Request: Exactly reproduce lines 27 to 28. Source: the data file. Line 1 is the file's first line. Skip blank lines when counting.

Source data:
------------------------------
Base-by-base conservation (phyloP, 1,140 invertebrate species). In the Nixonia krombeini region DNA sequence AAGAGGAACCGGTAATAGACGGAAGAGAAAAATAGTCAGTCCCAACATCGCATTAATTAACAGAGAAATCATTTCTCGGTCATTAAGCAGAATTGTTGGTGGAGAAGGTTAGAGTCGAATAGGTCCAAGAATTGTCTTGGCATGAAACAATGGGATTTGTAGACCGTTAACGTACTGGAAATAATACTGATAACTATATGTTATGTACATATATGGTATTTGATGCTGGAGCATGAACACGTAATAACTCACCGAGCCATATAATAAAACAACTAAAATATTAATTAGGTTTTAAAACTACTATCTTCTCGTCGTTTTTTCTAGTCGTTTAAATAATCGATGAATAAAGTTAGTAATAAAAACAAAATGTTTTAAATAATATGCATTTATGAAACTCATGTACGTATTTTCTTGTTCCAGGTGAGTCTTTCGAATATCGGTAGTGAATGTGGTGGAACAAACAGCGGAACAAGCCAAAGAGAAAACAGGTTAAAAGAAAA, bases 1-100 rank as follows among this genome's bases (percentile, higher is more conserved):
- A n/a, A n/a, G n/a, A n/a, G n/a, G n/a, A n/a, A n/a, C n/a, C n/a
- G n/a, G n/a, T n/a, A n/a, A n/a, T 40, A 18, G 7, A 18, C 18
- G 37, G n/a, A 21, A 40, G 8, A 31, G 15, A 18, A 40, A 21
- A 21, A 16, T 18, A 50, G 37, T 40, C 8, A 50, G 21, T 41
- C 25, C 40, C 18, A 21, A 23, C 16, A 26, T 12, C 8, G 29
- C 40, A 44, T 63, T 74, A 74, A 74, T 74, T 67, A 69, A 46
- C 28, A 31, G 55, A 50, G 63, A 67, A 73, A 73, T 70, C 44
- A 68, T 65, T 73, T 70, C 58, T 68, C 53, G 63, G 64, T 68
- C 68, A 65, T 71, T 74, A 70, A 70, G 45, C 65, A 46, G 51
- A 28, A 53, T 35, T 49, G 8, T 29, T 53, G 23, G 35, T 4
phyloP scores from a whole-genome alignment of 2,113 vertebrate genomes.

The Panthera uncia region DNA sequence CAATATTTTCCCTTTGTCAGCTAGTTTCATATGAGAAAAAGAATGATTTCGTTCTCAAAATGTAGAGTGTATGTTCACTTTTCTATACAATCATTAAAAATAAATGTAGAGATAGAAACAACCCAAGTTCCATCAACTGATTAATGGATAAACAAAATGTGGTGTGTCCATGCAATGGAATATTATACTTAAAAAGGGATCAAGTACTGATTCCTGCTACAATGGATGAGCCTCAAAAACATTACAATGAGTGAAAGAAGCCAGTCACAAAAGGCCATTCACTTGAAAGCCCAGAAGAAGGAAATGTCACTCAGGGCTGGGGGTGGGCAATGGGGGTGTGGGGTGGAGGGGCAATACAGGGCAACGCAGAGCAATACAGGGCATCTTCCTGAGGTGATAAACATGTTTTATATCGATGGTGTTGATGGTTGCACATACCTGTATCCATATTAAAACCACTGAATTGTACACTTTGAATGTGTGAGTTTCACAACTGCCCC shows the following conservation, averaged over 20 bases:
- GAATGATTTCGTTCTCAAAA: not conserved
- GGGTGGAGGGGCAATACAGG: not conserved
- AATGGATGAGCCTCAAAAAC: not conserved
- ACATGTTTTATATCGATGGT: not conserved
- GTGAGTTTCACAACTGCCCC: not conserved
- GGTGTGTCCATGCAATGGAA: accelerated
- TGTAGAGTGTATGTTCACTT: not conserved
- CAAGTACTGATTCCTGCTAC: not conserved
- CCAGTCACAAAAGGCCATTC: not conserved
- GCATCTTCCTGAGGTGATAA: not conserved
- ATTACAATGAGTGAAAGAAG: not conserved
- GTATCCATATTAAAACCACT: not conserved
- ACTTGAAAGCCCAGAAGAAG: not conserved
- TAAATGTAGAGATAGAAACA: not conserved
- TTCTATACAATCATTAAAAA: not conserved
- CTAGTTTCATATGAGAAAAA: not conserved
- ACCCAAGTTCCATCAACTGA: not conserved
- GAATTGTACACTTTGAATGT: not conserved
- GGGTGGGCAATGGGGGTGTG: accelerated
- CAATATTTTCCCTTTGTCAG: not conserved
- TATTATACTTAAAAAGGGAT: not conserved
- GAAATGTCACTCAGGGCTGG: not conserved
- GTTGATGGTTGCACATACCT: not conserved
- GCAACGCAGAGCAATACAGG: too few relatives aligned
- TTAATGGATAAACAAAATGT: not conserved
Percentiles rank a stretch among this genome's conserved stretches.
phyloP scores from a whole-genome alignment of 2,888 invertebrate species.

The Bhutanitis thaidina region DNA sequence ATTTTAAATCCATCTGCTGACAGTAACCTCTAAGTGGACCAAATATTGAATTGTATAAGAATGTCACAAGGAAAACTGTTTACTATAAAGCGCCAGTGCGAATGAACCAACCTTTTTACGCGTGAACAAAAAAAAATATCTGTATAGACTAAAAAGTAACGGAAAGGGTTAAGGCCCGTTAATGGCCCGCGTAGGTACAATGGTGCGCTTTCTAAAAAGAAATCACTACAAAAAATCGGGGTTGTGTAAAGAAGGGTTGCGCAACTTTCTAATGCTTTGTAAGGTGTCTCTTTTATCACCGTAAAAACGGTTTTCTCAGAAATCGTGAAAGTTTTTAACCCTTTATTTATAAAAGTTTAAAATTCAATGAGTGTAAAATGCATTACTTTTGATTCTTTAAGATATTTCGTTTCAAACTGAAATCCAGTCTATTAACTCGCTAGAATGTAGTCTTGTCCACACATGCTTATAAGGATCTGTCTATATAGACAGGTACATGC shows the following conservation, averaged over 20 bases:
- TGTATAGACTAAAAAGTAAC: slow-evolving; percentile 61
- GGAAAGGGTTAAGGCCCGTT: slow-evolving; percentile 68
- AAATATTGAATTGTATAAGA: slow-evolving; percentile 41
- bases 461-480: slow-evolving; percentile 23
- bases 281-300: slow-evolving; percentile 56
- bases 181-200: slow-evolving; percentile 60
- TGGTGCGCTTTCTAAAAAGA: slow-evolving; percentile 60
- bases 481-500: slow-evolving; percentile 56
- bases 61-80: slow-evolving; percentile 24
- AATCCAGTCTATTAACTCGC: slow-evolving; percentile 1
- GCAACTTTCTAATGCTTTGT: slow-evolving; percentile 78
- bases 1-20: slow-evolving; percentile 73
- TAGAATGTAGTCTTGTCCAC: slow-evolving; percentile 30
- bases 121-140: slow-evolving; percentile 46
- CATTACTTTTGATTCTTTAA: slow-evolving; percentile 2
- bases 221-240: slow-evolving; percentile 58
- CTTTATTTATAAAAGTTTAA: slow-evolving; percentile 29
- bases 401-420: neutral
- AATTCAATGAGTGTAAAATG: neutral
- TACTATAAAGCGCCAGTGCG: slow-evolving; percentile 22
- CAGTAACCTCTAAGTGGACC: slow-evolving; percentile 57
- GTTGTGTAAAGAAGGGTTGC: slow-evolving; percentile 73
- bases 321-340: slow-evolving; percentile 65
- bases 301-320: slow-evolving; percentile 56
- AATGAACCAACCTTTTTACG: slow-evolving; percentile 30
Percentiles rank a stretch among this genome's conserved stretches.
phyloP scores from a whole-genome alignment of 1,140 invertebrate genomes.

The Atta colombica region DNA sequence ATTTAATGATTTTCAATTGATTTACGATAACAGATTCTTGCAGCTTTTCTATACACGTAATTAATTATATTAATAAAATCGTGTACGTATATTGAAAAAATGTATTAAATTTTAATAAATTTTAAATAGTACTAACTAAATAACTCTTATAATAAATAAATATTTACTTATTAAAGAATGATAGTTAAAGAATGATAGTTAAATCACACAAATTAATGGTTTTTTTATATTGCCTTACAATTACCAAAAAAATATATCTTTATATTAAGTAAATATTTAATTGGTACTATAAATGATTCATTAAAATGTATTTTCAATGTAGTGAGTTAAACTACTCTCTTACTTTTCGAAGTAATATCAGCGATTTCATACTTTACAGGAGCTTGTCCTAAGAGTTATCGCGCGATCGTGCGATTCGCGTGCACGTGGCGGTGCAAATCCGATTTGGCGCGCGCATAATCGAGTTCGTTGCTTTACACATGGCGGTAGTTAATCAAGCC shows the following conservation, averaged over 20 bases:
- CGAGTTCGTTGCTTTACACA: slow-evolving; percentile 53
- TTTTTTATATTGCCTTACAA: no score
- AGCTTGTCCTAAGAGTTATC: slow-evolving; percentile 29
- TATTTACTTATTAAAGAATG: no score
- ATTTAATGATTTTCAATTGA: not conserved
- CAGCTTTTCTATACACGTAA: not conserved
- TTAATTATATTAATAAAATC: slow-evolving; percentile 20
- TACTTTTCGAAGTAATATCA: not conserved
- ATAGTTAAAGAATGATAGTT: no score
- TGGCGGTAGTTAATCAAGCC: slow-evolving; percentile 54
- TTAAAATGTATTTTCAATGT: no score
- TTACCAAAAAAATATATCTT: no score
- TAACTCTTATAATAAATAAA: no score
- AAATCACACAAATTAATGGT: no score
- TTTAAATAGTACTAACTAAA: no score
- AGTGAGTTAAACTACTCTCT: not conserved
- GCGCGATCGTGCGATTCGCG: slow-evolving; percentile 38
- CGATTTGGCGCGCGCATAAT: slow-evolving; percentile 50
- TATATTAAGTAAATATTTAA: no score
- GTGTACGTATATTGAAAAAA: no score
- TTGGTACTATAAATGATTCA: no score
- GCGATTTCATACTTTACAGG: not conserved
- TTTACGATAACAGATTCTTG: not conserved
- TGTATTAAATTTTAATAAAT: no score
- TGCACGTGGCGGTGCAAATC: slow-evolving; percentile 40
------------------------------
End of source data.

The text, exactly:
- TAAATGTAGAGATAGAAACA: not conserved
- TTCTATACAATCATTAAAAA: not conserved